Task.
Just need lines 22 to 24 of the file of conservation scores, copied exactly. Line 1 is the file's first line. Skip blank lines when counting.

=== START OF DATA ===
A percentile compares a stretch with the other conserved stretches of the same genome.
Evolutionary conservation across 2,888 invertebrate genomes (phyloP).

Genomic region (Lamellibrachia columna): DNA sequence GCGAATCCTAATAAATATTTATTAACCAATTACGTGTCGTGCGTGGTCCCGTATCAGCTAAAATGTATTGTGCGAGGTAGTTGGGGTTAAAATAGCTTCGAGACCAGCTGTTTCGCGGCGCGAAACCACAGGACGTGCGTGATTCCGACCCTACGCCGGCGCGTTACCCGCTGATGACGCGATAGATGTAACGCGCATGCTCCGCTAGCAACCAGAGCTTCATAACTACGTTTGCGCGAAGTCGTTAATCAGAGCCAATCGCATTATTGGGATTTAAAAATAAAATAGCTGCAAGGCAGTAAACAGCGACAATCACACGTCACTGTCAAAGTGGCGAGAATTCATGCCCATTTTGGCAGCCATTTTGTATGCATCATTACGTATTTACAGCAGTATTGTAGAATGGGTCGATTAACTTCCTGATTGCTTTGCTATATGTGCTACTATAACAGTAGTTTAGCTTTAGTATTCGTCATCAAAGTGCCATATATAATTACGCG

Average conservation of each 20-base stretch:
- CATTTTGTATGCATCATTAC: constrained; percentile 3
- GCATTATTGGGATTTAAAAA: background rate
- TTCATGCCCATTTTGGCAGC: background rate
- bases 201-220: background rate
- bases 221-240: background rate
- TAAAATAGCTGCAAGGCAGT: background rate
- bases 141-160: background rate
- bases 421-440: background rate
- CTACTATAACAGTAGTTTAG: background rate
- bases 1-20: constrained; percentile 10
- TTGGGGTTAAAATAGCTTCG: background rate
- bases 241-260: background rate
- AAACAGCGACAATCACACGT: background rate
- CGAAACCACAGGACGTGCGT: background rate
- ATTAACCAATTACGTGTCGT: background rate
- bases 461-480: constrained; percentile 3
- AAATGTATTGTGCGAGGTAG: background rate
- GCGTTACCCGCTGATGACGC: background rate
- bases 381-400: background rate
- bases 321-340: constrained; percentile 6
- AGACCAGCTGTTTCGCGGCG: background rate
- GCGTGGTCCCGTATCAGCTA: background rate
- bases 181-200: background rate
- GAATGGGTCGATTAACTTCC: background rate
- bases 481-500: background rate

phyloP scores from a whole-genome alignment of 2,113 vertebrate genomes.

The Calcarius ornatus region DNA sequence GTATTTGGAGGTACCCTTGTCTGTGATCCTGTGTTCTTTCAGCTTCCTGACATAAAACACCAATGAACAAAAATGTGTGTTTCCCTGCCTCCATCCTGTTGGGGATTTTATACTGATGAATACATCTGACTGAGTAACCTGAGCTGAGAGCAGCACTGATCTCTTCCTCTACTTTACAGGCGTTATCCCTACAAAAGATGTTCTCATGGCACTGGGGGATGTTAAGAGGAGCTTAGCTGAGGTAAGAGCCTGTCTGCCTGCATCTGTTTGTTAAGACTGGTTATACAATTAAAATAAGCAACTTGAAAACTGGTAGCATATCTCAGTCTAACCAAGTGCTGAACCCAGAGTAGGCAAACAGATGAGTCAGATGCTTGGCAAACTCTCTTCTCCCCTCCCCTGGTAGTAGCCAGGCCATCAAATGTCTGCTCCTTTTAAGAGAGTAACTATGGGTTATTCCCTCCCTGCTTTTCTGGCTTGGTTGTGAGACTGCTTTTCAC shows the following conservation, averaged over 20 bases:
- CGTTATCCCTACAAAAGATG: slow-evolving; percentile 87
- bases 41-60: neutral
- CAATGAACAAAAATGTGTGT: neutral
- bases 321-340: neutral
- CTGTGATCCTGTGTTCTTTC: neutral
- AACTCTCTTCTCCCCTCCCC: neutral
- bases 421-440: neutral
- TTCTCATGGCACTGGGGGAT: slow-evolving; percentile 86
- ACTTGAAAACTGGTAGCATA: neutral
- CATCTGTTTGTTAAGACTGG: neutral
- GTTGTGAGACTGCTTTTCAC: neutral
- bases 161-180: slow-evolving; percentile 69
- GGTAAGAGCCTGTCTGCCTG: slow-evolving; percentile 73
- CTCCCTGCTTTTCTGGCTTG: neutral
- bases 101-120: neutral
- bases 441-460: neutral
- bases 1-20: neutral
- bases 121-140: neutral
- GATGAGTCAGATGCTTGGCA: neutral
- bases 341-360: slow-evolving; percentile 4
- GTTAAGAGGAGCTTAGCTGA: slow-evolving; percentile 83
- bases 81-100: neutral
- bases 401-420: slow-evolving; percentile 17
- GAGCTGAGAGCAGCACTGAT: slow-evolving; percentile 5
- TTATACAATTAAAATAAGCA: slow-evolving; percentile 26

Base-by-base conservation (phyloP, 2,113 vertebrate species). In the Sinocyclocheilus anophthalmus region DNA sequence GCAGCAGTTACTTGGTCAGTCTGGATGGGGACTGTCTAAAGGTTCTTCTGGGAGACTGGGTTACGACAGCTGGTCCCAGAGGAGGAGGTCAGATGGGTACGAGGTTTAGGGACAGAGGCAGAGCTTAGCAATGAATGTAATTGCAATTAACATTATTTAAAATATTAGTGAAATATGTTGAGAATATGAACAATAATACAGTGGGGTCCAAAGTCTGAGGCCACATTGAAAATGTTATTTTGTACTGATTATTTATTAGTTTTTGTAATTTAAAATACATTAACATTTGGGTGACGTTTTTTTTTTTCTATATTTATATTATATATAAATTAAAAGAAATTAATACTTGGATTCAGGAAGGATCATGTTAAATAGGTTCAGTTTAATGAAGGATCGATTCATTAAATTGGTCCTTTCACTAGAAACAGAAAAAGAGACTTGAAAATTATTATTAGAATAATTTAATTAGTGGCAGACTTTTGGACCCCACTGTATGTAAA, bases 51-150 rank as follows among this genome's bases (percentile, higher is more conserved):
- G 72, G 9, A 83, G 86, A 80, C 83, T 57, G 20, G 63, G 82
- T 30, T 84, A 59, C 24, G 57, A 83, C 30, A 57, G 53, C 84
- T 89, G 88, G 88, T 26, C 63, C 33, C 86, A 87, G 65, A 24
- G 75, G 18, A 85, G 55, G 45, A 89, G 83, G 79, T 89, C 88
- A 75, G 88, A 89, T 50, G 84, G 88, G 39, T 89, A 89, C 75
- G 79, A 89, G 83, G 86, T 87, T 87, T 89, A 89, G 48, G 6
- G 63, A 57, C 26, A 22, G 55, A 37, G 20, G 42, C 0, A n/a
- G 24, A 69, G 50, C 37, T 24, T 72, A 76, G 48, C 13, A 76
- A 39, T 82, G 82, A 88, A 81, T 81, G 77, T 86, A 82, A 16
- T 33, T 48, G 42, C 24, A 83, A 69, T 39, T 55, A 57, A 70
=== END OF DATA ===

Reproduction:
- GCGTTACCCGCTGATGACGC: background rate
- bases 381-400: background rate
- bases 321-340: constrained; percentile 6